The sheepmeat industry has taken major steps forward towards delivering a meat quality grading system that can cater for individual animal assessment, thanks to the combination of results from a series of research projects.
The current Meat Standards Australia (MSA) for sheepmeat is an internationally accepted model which underpins the prediction of eating quality based on optimising the critical control points along the supply chain.
It is based on proven meat science principals that have been tuned to the Australian industry using sensory protocols for evaluating consumers.
While that method is still valid, the industry has been working towards Mark II of the MSA model to add greater precision to the eating quality predictions and to enhance on-farm practices to improve the end product delivered to consumers.
Cooperative Research Centre for Sheep Industry Innovation (Sheep CRC) meat quality program leader, Prof. Dave Pethick, said that while Lamb MSA Mark II was still some way off, the goal was now in sight.
“An enhanced MSA prediction could be constructed which builds on the existing system, as we now have new data available that allows us to capture much of the variation in eating quality,” Prof. Pethick said. “The next challenge is to assess these factors at line speed in an abattoir.”
The Cooperative Research Centre for Sheep Industry Innovation (Sheep CRC), operates as part of the Federal Department of Industry, Innovation and Science’s CRC program.
It is a collaboration of more than 40 organisations from across industry, government and the commercial sector, and includes producer groups, farm advisers, universities and research organisations, meat processors and retailers.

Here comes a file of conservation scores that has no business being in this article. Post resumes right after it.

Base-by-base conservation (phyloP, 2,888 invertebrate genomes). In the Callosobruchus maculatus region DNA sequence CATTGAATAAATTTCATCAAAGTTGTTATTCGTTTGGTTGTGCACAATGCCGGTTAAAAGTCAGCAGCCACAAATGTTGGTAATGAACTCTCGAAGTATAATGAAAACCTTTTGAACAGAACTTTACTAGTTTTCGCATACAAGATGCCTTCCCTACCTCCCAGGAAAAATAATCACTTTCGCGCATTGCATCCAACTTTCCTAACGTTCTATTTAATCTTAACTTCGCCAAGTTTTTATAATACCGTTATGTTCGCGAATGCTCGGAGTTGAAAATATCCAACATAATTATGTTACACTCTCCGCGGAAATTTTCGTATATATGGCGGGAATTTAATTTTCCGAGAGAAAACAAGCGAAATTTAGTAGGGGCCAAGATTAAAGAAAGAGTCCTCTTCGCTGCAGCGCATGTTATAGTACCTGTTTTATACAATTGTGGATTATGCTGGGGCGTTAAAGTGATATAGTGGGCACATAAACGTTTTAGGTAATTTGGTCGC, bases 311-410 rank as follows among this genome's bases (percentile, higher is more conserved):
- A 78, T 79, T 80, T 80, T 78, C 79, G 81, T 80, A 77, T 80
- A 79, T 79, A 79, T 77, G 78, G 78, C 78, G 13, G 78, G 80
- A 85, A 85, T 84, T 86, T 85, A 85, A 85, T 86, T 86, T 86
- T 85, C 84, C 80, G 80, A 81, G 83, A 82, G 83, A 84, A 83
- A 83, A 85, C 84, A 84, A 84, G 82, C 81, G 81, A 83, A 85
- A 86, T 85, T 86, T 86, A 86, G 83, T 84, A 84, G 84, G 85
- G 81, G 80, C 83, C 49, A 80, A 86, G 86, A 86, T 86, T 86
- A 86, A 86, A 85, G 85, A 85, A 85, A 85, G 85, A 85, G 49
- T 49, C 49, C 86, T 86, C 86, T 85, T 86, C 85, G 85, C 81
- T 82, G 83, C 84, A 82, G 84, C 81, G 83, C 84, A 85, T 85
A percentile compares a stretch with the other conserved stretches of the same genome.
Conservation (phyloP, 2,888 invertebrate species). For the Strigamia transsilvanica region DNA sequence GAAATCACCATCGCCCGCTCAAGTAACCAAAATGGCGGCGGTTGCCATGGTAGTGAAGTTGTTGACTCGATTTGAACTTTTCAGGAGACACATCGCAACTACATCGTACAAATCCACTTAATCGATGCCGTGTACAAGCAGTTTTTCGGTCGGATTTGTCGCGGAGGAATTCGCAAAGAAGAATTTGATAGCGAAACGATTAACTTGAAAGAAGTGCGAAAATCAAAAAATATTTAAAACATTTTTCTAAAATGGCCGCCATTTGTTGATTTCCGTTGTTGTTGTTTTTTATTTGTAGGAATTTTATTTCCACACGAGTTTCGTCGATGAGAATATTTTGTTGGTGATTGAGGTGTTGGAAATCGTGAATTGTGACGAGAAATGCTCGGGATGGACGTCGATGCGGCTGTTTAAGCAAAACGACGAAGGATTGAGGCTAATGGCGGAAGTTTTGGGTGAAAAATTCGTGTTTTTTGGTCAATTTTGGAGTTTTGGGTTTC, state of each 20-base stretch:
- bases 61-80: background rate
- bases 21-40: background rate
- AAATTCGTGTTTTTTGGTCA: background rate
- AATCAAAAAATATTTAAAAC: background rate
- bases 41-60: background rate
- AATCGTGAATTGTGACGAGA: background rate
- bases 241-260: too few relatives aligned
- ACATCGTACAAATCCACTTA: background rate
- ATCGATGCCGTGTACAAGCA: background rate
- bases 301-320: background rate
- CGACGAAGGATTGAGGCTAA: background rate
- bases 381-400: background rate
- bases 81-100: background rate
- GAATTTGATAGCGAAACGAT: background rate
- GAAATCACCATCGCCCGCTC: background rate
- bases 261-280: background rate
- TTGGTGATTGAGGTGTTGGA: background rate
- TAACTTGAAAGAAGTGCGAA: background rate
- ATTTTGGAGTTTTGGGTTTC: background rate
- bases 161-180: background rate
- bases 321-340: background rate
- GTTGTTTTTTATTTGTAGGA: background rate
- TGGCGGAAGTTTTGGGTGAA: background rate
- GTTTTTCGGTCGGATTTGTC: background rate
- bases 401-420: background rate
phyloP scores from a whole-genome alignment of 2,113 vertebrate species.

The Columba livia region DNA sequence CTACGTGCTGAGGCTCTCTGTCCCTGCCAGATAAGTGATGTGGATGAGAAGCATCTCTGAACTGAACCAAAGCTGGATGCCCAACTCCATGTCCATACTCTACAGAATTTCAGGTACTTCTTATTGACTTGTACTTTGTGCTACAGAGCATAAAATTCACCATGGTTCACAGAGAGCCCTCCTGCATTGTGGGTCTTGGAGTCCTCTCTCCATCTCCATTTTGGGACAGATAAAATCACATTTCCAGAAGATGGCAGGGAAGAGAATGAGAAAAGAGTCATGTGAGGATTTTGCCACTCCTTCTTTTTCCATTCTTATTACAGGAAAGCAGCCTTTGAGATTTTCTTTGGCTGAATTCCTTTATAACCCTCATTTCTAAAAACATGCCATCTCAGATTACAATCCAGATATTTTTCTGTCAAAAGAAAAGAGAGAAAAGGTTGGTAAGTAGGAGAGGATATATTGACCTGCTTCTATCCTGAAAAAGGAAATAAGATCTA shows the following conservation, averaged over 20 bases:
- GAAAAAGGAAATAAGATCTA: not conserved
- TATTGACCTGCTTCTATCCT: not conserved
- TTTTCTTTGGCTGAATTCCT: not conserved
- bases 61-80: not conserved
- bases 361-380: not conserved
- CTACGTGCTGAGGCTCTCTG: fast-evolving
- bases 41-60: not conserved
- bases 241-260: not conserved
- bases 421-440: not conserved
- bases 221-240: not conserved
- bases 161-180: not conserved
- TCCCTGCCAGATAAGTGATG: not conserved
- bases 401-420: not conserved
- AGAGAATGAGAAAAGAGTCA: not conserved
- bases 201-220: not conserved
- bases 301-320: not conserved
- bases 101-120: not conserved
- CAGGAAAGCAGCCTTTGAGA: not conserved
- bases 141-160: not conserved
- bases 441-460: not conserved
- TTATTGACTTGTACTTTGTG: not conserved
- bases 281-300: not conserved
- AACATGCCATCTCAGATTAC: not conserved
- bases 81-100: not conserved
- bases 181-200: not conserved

Through its meat quality program, the Sheep CRC has researched factors including: taste preferences and the influence of cooking styles in the export markets of the United States and China; consumer perceptions of sheepmeat of different ages and acceptable price points for cuts of different quality; the impact of animal age and meat aging on eating quality; and genetic factors such as the negative affect muscling (lean meat yield) has on intramuscular fat and therefore tenderness and flavour.
“This work has led to the realisation that an individual grading system is possible – assuming we can deliver the necessary measurement technologies for the processing sector – to underpin a more refined and accurate prediction of consumer satisfaction of cooked lamb,” Prof. Pethick said.
“The end goal is to select for lean meat yield and eating quality together at line speed in the abattoir so that the industry can move towards a cuts-based grading or sorting system. This would ensure consumers are purchasing meat packages that are of a more consistent standard throughout.”
A key component in achieving this will be the need for MSA-registered producers to understand the principals of supplying lamb that meets consumer needs. An individual grading system will also enable more meaningful carcase feedback to producers.